5. 4 out of 5

    Manny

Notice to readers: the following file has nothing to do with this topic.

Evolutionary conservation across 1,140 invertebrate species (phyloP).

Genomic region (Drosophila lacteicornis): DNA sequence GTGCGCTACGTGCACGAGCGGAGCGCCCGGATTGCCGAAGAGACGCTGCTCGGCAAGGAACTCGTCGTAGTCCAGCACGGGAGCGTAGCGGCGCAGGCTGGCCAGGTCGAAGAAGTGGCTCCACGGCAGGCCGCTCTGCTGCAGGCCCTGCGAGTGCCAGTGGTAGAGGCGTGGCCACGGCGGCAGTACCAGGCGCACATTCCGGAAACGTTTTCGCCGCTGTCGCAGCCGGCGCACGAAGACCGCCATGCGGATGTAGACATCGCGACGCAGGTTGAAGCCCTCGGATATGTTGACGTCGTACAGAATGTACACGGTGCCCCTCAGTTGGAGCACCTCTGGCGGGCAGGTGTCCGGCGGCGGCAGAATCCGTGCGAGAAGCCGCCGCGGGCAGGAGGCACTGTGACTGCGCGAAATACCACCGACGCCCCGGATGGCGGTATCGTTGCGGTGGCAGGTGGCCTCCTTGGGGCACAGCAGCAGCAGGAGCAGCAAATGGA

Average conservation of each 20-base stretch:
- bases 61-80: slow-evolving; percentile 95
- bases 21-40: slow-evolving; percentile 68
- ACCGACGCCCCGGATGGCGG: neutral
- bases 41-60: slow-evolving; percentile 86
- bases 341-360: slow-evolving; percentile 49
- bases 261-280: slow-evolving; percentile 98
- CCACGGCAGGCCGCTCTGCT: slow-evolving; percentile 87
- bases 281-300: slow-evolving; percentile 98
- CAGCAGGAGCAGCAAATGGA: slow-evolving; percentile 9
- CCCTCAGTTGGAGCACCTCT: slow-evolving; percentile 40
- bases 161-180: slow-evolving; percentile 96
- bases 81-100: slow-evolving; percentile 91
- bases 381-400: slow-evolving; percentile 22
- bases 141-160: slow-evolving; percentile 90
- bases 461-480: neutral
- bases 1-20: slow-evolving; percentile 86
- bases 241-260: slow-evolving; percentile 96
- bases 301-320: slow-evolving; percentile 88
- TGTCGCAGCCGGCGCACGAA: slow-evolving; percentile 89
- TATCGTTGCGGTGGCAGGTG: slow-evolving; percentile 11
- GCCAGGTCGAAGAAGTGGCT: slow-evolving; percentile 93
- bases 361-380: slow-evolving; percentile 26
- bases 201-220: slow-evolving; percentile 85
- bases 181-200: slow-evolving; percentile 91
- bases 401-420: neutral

Celebrity Death Match Special: Plato versus Isaac Asimov, part 4 (continued from here) [A spaceship en route from Trantor to Earth. SOCRATES and R. DANEEL OLIVAW] SOCRATES: Hadn't we already said goodbye? OLIVAW: Forgive me, Socrates. I had forgotten that you were going back to a death sentence. SOCRATES: It is easy to forget such details. OLIVAW: I am truly sorry, Socrates. Indeed, I am surprised that my First Law module permitted me to do it. But you are just so... so... SOCRATES: Irritating? OLIVA Celebrity Death Match Special: Plato versus Isaac Asimov, part 4 (continued from here) [A spaceship en route from Trantor to Earth. SOCRATES and R. DANEEL OLIVAW] SOCRATES: Hadn't we already said goodbye? OLIVAW: Forgive me, Socrates. I had forgotten that you were going back to a death sentence. SOCRATES: It is easy to forget such details. OLIVAW: I am truly sorry, Socrates. Indeed, I am surprised that my First Law module permitted me to do it. But you are just so... so... SOCRATES: Irritating? OLIVAW: In all my thousands of years of existence, I have honestly never met anyone quite as irritating as you are. SOCRATES: Thank you. OLIVAW: Look, we didn't mean to do this. Just promise to be a little more... ah... constructive, and I'll order the captain to turn the ship round. SOCRATES: I am sorry, Olivaw. I cannot make such a promise. To my great surprise, I feel I am doing something essential that no one else is prepared to undertake. Usually, I assume I know nothing and that my poor insights are of no value. However, since I arrived on Trantor, I have come to realize that I can at least contribute one small thing. I have been duly impressed by the triumphs of your artificers: the blaster, the faster-than-light drive, not least the positronic brain. But when I hear you talk about philosophy, about your beloved Three Laws... OLIVAW: Yes? SOCRATES: Well, it's all bullshit. You need someone to say that to you. No one else will. OLIVAW: Bullshit? SOCRATES: Complete and utter bullshit. Adding a Zeroth Law won't make it any better. You simply have no idea what you are doing. [A moment of dead silence] OLIVAW: Damn you, Socrates! You leave me with no alternative. We have essential work to carry out, and your presence is too dispiriting. I'll have to return you to Earth after all. SOCRATES: I am not surprised. But I prophesy now that your plans for psychohistory will not be the success you imagine, and that you will regret your decision. OLIVAW: Socrates! It is not too late! Please reconsider! Why must you be so... mulish? SOCRATES: You know, it's funny you should put it like that... Match point: Plato